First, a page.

Boxing Legend Reacts & Analyzes BRUCE LEE's Punch

Wing Woo Gar

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You have to understand I am looking at Bruce's Lee's punch from a perspective of someone who has been hit by some of the greatest punchers in history. Believe me I know punching power lol I have also coached a lot of fighters both pros and Amateurs. I have of course seen countless demonstrations of the one-inch punch. I have also seen and felt the punches of people who claim to have amazing power many it turned out were more hype than anything. In the end you gain an insight into punching power. Bruce is showing a very unique ability to use his body and have penetration. I see a lot of people doing these demonstrations in a pushing manner. He is truly penetrating his target and using his body in a very special way. It is actually one of the hardest motions to teach beginners and pros!
I have no doubt you know more than most including me. I would not claim to be anything near to Bruce lee or you for that matter. I am critical of the set up however. You are correct about the penetrating force in my opinion. My Sifu could stack people and then strike the one in front but move the one in back. Kinda like the 5 metal balls suspended in a row where the middle 3 dont move but the ones on the ends swing and trade impact.
 

Wing Woo Gar

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For me it's probably because I always seek where an opponent is resisting. I can guide the resistance by putting pressure to feel the push back. It's difficult to explain but it's like this. I can feel objects push back. When I push a cup with my fingers it feels like the cup is pushing back. When I push against a wall it feels like the wall is pushing back. That push back provides feedback and tells me the force that I need to apply and in which direction I need to apply it.

So as long as I have some sort of contact prior to the strike I have no problem. But if there's no contact, then it feels empty to me, which in this case I have to perform the strike as I would in a form when I strike the air. I'm goofy like that. lol Contact is very important to me. The longer the contact the better, that includes punches. Here's how it works for me.. Each letter is a punch that makes contact with me.

I know what you are doing = Grappling where contact is 100%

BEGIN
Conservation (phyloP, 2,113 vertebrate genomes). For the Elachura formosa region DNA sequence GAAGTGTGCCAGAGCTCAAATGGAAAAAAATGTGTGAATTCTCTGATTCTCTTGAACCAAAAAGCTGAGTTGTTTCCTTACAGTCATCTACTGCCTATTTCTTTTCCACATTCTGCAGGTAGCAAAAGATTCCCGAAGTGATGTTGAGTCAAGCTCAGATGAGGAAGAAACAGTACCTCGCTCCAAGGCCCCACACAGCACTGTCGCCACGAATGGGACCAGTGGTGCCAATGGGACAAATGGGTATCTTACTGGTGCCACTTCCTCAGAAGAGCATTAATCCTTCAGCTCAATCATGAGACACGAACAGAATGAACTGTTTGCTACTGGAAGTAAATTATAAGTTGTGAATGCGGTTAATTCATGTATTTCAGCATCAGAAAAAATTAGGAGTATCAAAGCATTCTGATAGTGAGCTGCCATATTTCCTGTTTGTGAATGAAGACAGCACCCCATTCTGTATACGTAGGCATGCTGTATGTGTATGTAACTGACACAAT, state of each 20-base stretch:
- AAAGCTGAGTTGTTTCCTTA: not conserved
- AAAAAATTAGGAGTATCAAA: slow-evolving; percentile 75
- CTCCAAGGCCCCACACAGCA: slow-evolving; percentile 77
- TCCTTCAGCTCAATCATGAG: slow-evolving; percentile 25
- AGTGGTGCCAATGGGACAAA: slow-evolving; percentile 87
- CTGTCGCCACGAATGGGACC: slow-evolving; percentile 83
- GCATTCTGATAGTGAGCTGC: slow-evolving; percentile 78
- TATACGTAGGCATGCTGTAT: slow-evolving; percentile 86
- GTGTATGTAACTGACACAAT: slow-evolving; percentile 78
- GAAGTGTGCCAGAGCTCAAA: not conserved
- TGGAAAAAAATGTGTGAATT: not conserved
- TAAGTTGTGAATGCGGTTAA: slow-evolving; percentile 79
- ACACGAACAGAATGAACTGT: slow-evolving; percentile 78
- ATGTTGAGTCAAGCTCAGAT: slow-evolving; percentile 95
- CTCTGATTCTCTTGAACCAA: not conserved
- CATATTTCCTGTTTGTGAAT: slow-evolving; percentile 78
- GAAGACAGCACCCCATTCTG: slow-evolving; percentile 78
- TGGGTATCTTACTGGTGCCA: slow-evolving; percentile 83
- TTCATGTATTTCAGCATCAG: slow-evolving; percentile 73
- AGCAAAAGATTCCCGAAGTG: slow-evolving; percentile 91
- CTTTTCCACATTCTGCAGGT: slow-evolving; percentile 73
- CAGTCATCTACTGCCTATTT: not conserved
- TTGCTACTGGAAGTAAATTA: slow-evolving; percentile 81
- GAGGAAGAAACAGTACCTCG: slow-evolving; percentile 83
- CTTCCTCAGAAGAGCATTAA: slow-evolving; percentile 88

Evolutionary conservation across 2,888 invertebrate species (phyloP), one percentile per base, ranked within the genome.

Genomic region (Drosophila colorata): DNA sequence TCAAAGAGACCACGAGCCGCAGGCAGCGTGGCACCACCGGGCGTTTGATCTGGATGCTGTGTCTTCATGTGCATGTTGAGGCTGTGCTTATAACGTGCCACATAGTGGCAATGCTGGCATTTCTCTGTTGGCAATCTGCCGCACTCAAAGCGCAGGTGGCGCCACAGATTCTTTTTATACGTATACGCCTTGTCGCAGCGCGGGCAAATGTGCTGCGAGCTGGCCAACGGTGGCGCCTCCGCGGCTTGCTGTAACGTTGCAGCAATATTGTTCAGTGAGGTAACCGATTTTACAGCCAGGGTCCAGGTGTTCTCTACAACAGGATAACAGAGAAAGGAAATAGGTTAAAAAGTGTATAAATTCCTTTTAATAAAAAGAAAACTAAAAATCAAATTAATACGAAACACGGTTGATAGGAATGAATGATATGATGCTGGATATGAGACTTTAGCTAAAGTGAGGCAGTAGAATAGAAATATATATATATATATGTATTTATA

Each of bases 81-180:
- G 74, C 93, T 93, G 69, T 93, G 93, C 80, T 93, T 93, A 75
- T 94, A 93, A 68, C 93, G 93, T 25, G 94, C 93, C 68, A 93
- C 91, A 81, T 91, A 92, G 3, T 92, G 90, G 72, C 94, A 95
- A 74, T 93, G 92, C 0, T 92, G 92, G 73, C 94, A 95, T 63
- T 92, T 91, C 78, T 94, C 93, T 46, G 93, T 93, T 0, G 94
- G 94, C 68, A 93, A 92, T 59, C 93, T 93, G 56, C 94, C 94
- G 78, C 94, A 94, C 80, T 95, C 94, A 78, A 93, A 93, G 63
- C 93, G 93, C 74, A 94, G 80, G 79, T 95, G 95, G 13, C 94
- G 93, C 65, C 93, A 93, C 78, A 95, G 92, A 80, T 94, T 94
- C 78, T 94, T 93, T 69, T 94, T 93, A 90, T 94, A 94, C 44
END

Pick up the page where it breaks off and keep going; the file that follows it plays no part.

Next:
I w r g = Someone who punches one punch at a time..
I Kn w wha ou a doin = Someone throwing combinations

It's possible to detect things like body shift and weak rooted stances through punches. The more I get the easier I can make out the direction they are heading in and what they are trying to set me up. Keep in mind these are punches that I receive to my guard and not to my face lol.


yep the strike is real but like you said it's really difficult for people to get it. It's one of those things that most people won't get until they can feel that connection once, then it becomes easier for them to use the technique.
That is Newtons third law in action. Equal and opposite forces.
 

Oily Dragon

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One of the best illustrations of the concept of the "one inch" power, good old Grandmaster Lam from Canton.

This is not Wing Chun, but it's an open secret that the "one inch" bridge below is also biu ji, a core Wing Chun concept.

What's probably not clear to many is why in the photo below, the snake is at the full extension of its strike, but in demonstrations of inch "ging" power, the distance is a much shorter. About one inch, hence the name.

Basically, the idea is that the more you can put into a shorter distance, the more powerful the impact. Like a spring. Hence the coil of the snake leading to the last inch of nasty pointed teeth.

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Oily Dragon

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Pai Mei's "what if an enemy is three inches in front of you" scene from Kill Bill 2, same idea. Three inches, saam cheun.
 

Oily Dragon

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Another perspective from the Choy Li Fut side.

One of the Ten Seeds, the Na/La bridge, is a core piece of CLF's snake form.

means to seize with the hand (not exactly "shooting fingers" like the Wiki says) but it's executed as biu ji techniques (definitely means darting snakey fingers) for a reason, that last inch doesn't have to be a strike the way Lee did it, it could be a grab. It could be a strong push, too. It could be chest to chest. It's all still the same one inch bridge.

You'll also see Southern family Crane techniques in this video, because like a lot of animal forms, they tend to mix in animal energies that go together like Snake and Crane. I always find it helpful to compare things like Wing Chun and CLF, you can see where Wing Chun has lost some of its mobility compared to the broader, deeper styles.

 
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